Thursday January 23 & Friday Jan 24,2014
Flamingo Campground Site 3
Everglades National Park
We have come up to the northern end of the park to hike the Anhinga Trail and since our Verizon internet works here, I’m posting a couple of blogs from our first days in the Everglades. Future episodes will be posted when we leave Flamingo to return to Midway on Sunday February 2nd.
THURSDAY January 23
We set out from Midway for the easy drive down route 41 and past Robert is Here to the Everglades National Park. 104 miles. My kind of day.
Robert is home and doing a booming business. Luckily there is a BIG space along the road to park Winnona and Ruby. We pick up some of the most delicious tomatoes I have ever tasted and a giant bag of fresh kale among other things. Sure wish Robert was a little bit closer to the campground but he’s 40 miles away unfortunately. I’d like to stock up on fresh produce mid week. If you aren’t familiar with Robert, check out his story here.
Yup that’s Robert still running the corner market he began at age 6.
From Robert’s it is a straight shot down the park road, past the Northern Visitor’s Center and Long Pine Key campground to the very end of the road where we are assigned my favorite spot ever in the T Loop of Flamingo Campground, Site 3.
The T loop has electric but no water so after taking on a tank full of water we pull into the site – backwards.
Being the weirdos that we are, we pull in the opposite direction from everyone else but that means our view is the trees and greenery as well as a sliver of the bay rather than the rear end of every other RV in the campground. We also have a huge yard now. But Winnona does look like a “which one is different picture”. Does this make us unfriendly?
One of our neighbors must have had a rough day. We find him sound asleep on his picnic table. It is a beautiful day and I don’t blame him for preferring a nap outside, mattress, pillow and all, to one inside his Leisure Travel Van.
First on the agenda, after hooking up, is to bike down the Guy Bradley trail to the Visitor’s Center, get our first look at Florida Bay and see what the up coming programs will be.
The strong sun bleaches out my ability to show the true flamingo color of the visitor center.
Out in Florida Bay we can see that the White Pelicans have arrived. An afternoon paddle on the bay goes on our agenda.
On our first full day in the Everglades, I begin what always becomes a morning ritual here for me.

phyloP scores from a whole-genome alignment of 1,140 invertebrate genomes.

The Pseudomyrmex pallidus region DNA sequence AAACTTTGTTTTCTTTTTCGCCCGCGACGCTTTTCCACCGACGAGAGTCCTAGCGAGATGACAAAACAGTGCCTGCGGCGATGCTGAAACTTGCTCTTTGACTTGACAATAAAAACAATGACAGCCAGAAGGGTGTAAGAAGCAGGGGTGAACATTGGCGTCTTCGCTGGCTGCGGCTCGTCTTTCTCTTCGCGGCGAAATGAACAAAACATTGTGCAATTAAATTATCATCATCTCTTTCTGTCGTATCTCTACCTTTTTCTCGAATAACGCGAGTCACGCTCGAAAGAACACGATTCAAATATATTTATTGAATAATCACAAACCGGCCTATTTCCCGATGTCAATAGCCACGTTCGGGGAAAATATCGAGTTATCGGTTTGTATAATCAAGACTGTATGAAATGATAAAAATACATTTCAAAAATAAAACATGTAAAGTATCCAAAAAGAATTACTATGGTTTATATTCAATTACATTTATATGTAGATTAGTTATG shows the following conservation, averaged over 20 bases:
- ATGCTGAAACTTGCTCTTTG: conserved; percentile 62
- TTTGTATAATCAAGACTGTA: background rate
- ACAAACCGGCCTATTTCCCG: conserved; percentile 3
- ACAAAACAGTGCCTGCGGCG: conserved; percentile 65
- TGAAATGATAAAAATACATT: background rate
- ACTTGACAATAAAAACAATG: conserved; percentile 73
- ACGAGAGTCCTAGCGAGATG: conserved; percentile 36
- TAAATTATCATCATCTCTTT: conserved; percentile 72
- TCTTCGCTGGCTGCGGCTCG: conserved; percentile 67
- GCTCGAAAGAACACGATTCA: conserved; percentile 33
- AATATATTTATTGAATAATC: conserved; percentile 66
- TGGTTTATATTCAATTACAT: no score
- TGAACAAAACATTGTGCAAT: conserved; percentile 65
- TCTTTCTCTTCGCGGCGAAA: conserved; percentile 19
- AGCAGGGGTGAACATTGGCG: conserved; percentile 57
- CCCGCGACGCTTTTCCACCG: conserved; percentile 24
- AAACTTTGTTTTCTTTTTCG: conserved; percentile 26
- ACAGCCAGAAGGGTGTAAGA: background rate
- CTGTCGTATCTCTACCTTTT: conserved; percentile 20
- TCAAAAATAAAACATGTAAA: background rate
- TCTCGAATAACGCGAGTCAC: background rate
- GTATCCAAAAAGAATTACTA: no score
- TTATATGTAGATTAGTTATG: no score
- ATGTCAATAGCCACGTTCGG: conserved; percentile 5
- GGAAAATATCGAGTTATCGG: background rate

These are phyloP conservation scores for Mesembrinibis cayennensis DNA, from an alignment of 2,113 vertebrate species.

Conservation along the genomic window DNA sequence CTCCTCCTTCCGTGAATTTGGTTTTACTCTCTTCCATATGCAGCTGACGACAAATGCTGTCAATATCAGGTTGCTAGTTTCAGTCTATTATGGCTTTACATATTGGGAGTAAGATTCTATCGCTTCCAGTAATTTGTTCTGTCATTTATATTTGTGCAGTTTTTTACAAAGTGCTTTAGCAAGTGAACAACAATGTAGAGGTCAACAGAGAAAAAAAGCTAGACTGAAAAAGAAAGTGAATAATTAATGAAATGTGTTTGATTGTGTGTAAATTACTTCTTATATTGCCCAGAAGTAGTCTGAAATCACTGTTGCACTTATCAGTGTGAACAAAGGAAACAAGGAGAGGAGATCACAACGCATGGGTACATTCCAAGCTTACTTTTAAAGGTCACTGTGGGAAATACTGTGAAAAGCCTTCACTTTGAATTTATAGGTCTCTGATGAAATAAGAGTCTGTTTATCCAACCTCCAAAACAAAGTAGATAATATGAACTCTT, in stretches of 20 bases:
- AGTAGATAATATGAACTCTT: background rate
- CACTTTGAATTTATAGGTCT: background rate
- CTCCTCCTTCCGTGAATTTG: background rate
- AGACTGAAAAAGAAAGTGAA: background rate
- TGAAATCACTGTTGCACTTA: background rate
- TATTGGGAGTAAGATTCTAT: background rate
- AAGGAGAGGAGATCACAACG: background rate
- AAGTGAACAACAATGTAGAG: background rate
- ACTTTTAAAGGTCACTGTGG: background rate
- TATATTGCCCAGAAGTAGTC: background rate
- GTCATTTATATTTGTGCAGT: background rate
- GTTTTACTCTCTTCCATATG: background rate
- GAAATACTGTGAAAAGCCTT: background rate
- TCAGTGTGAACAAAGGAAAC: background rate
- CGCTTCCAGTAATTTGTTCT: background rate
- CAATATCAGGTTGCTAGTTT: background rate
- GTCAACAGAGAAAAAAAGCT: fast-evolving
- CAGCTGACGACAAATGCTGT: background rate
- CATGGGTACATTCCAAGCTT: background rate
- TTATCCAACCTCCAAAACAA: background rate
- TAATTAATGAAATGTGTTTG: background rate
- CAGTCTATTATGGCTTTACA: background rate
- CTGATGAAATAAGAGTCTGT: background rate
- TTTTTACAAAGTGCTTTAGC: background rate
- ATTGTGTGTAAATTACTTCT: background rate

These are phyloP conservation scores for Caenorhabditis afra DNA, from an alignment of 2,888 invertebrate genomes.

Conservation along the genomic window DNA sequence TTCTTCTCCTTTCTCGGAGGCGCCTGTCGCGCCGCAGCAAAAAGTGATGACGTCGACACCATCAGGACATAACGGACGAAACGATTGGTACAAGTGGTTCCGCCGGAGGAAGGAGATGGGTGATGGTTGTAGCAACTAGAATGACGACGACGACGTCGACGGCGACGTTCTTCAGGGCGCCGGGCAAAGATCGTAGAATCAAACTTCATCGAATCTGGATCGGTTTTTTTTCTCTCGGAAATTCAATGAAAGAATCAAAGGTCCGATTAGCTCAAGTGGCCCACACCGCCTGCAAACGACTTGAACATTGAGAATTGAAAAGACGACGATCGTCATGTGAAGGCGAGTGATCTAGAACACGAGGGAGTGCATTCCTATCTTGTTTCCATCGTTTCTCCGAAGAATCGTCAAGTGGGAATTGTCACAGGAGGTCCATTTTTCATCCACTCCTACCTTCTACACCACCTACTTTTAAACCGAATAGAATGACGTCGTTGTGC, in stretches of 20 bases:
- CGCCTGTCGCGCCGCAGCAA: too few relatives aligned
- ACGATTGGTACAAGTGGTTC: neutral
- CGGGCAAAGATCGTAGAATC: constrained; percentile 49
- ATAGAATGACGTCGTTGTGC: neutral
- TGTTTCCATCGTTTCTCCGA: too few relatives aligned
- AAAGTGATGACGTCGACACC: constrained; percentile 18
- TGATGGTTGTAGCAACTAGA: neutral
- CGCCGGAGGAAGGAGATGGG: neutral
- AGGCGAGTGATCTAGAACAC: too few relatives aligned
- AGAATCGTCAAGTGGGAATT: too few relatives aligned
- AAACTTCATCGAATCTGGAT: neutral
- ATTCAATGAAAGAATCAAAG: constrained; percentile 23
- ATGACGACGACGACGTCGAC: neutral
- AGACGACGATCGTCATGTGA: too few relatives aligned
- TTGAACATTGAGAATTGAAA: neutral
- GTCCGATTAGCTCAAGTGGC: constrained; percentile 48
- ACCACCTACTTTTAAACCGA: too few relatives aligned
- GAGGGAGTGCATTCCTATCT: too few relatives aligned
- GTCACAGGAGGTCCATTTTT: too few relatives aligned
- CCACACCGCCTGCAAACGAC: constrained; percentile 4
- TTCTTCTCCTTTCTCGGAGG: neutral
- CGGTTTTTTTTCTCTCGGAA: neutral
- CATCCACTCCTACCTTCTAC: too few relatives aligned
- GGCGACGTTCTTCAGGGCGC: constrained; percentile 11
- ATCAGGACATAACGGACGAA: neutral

Up to see the sunrise over Florida Bay
Walk over to see the early birds on Eco Pond
Walk over the visitor center to get the day’s agenda.
It puts a good start on my 10,000 step day.
Dawn is a beautiful quiet time of day. No one else is out yet.
Looks like the clouds have left only a sliver of room for the sun.
It’s still early morning when I head over to Eco Pond hoping to see the dozens of birds who flew in each morning last time we were here this past February.
But no big crowds are here or come in. I wait quite a while enjoying the solitude and the beauty of the pond, Again I have it all to myself just as I had the sunrise over Florida Bay. But I am not totally alone. I walk around the pond and find a great egret and tri-colored heron.
Another great egret and a white ibis
Some black neck stilts with their red legs hidden in the water.
A group of what I think are blue winged teal
And one lone roseate spoonbill.
Egrets, heron, ibis hanging out together.
Before heading home for breakfast I stop off at the Visitor’s Center to photograph the weather, tides and schedule for the day. High 69. 15-20 mph winds, high tide is a whole 1.3 feet this morning and 2 feet this evening.
Based on the schedule, we head over to the visitor in the afternoon to hear about the manatee. I love manatee and didn’t really expect to see many down here but after the talk we walk over to the marina and sure enough there are two on each side of the dam separating the Florida Bay salt water and the buttonwood canal fresh water.
Surrounding the visitor’s center are a variety of large gorgeous trees including this mahogany with its enormous seeds.
We stay to hear the Croc Talk given by another ranger and learn again that crocodiles are found no where else in the United States other than the very southern tip of Florida. Crocodiles also have a more pointed snout than alligators and you can see not only their upper but also their lower teeth. I think this makes them look even more sinister. Maybe that’s why Captain Hook’s enemy was a crocodile and not an alligator. The marina has several crocs that hang out and after the talk, we take a walk over to see them and the osprey who has a nest just above the walkway where you can see the crocs.
It’s been a Fine day in Flamingo!
Where, by the way, there haven’t been any flamingos since the early part of the century but they are how what was the town got its name. The park are is located at the site of the former town, so it is called Flamingo too. And of course what other color for its visitor center than shocking pink? More about all of this after the Ranger Campfire program on the history of Flamingo later in the week.